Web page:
Look at a broad range of regulated and unregulated activities and some commonalities in consequence and behavior stand out:
- when a formerly unregulated industry subject to American style civil law is brought under regulatory control the industry is forced into compliance, but customers and their lawyers are not. As a result the litigation that formerly helped drive change usually continues, but usually (i.e. except in extreme cases) its costs are priced into the product, spread across the industry, and largely divorced from product and process decisions.
Note that, absent the regulator, the costs of litigation are priced into whatever the company being sued makes or sells and the frequently sued therefore eventually have to charge more than their competitors - and because both settlements and on-going suits damage reputations that price increase makes an already difficult sell harder and harder until the frequently sued either change their behavior or leave the business. With the regulator in place, however, costs are spread across the industry and non disclosure agreements become the industry norm - meaning that all consumers share the cost of the litigation, but no, or very little, product improvement results from it.
- when the customer's role in driving industry adaptation is absorbed by the regulator's presence between customer and producer, Japanese style incremental evolutionary change quickly replaces the periodic product and process revolutions characteristic of unregulated markets.
Prior to 2008/9 change in the microprocessor businesses was revolutionary with each new product generation obsoleting the old, new companies entering the market with new products driving out old product lines and, often, old companies with them. During the Obama years, however, radical innovation largely disappeared as the bigger players got bigger and focused on the evolutionary development of pre-existing technologies - and it was only the incoming Trump administration's commitment to cutting regulation that emboldened AMD to issue, in 2017, new processors designed in 2008 and companies like Arm, Oracle and Fujitsu to tentatively re-invest in basic processor R&D.
- unregulated industry produces social change expanding the middle classes in both directions largely by rewarding education, entrepreneurship, and initiative.
In contrast, regulated industry favors stability, has "human resources" instead of people, and tends to reduce the role of the middle classes by making the rich richer and everyone else poorer.
- unregulated industry tends to focus on better - inventing new products, new services, new methods. In contrast the regulated industry tends to focus on cheaper - but usually with the focus firmly on non-administrative costs rather than pricing.
- most jurisdictions make both product co-ordination and price fixing among industry players illegal - but big players who succeed in getting an industry regulator to set both pricing and product standards can then use political clout with respect to appointees and the career control the revolving door between their businesses and the regulator gives them, to achieve both. This increases profitability while reducing risk by further reducing the effect the customer, the courts, and new entrants can have on the industry.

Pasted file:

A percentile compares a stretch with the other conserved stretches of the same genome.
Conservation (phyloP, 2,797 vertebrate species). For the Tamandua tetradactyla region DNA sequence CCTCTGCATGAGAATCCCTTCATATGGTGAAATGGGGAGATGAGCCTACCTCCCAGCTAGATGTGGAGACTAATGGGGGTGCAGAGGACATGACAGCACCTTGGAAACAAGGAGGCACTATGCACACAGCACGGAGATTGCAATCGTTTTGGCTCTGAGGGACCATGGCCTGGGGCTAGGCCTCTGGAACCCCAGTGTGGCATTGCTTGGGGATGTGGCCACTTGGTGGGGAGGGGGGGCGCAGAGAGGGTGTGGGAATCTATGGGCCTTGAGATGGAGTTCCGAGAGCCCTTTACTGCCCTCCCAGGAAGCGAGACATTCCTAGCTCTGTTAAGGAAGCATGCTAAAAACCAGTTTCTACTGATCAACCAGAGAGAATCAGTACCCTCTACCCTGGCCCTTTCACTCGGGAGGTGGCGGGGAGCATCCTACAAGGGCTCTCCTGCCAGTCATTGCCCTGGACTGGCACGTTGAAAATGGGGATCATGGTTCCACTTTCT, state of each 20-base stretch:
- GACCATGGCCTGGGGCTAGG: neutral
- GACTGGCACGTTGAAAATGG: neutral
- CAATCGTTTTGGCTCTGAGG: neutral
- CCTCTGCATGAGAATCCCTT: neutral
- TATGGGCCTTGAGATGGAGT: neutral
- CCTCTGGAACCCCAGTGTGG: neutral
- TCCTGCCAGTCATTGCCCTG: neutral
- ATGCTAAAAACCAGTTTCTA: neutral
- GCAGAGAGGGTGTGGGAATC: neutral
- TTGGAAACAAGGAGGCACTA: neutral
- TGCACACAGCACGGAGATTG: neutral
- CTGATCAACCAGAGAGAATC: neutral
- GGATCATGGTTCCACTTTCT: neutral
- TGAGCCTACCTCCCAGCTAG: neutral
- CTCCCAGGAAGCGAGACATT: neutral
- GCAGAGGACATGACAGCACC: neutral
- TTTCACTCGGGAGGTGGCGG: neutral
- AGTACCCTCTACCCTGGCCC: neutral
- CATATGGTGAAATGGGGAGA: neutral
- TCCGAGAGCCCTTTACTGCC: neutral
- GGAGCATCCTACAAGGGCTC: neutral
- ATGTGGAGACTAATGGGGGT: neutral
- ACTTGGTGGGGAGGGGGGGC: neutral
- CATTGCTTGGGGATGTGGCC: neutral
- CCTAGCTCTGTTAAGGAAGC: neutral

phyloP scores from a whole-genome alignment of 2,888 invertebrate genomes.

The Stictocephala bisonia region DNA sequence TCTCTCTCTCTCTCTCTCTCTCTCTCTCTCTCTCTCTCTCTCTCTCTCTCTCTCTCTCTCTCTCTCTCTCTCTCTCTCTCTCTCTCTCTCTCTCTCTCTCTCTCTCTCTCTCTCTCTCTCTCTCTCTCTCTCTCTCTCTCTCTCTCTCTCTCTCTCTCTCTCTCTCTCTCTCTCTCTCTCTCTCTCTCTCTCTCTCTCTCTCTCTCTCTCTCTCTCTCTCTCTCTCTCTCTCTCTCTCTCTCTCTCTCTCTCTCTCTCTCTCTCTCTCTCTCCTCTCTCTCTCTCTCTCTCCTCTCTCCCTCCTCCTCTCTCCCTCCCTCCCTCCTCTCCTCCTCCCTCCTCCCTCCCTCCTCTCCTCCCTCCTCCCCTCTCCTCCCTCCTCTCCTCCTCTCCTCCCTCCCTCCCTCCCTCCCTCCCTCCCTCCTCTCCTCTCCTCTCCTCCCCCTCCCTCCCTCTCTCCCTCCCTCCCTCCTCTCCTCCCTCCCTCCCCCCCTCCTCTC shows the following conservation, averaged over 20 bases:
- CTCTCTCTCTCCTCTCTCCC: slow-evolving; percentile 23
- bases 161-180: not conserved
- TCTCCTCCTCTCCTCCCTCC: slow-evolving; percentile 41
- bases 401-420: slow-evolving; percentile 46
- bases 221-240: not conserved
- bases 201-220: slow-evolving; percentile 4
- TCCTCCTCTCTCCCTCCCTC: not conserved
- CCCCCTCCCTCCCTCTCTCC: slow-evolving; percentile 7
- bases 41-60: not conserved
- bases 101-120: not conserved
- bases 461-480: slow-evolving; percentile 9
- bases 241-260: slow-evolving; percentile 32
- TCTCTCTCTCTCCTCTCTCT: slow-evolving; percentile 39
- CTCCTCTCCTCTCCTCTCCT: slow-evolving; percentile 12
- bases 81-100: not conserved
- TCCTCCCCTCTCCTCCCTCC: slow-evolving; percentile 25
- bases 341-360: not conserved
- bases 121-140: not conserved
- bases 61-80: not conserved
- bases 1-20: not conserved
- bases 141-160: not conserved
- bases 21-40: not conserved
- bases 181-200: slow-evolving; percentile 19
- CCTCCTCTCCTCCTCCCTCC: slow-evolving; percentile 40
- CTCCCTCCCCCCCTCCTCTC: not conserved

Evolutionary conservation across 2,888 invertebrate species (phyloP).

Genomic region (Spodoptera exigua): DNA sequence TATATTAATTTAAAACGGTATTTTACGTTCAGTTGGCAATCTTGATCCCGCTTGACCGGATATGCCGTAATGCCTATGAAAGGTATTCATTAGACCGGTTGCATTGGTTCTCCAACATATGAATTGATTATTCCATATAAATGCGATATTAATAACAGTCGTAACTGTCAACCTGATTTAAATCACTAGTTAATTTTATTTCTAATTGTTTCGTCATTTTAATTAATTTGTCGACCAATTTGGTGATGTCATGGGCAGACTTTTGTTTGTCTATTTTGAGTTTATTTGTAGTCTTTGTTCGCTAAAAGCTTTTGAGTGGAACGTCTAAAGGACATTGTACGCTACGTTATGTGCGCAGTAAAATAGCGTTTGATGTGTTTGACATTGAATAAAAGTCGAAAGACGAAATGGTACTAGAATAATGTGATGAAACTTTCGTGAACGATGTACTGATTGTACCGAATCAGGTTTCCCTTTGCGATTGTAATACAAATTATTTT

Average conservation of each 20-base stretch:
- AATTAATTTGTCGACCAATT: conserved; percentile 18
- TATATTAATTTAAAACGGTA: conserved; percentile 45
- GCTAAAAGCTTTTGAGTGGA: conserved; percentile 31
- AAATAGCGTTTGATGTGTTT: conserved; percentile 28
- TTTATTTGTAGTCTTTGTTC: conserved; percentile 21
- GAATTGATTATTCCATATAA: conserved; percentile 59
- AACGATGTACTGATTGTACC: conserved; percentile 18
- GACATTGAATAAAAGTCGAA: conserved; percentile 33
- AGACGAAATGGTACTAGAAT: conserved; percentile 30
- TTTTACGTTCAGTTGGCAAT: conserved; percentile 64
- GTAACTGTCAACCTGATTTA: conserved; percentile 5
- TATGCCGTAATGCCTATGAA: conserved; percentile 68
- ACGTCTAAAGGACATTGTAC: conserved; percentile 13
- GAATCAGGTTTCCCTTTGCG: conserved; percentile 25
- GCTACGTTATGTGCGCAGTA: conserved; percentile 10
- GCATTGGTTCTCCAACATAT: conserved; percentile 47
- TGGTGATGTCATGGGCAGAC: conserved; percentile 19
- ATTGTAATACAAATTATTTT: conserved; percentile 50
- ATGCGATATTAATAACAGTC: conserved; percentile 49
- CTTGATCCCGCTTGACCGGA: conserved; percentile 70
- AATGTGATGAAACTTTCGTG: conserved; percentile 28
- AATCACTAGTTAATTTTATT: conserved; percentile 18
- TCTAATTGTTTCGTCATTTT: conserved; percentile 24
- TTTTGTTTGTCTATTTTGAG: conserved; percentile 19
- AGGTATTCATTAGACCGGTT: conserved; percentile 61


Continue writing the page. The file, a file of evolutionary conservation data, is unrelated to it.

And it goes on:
- change in large loosely regulated markets drives change in smaller, more heavily regulated, markets.
For example, Canada's cellular communications market, although closely regulated and much more expensive than the American one, is continually pulled forward by customer access to information about products and services available in the American market.
Similarly, change in private health care practice, particularly with respect to standards of care and treatment protocols in hospitals and clinics pulled VA practices along with it up to about 2009/10 when the Obama administration effectively froze positive change in the system.
One odd effect of the Obama Administration's heavy handed commitment to regulation was that it enabled the VA to freeze its methods, staffing, and protocols more or less in place in 2009 while the rest of the industry initially treated compliance as independent of practice. This allowed the already significant gap between the VA and the rest of American health care to grow to the point that public protests against perceived VA excesses and failures almost certainly contributed to Trump's victory in 2016.
- laws written by liberal/progressives tend to state goals and require bureaucrats to develop and implement the regulations needed to achieve them, while those written by conservatives tend to specify what various stake holders must do to achieve the goals and thus leave little room for regulatory over-achievement. In both cases, however, the laws tend to be relatively static while the regulatory system evolves - meaning that the gap between intent and actuality grows over time with those written by progressives generally getting a big head start on the process.
Most Canadian provinces, for example, established some form of tire recycling authority sometime in the 1980s or 90s. Today most have well paid staffs in expensive offices, well established processes for collecting tire recycling fees at the time of tire purchase or disposal or both, slick websites citing deep commitments to environmental stewardship, and real histories of not impeding the use of nearly all recyclable tires to fuel cement kilns.
- when regulators take over, the regulated tend to support the regulator - largely because the regulator protects those already in the industry from change while making their experience in the industry, particularly with respect to managing the industry's relationship with the regulator, much more valuable. As a result there's a political ratchet effect pushing regulatory growth with progressives passing new regulatory regimes into law when in office and conservatives not taking them down when it's their turn.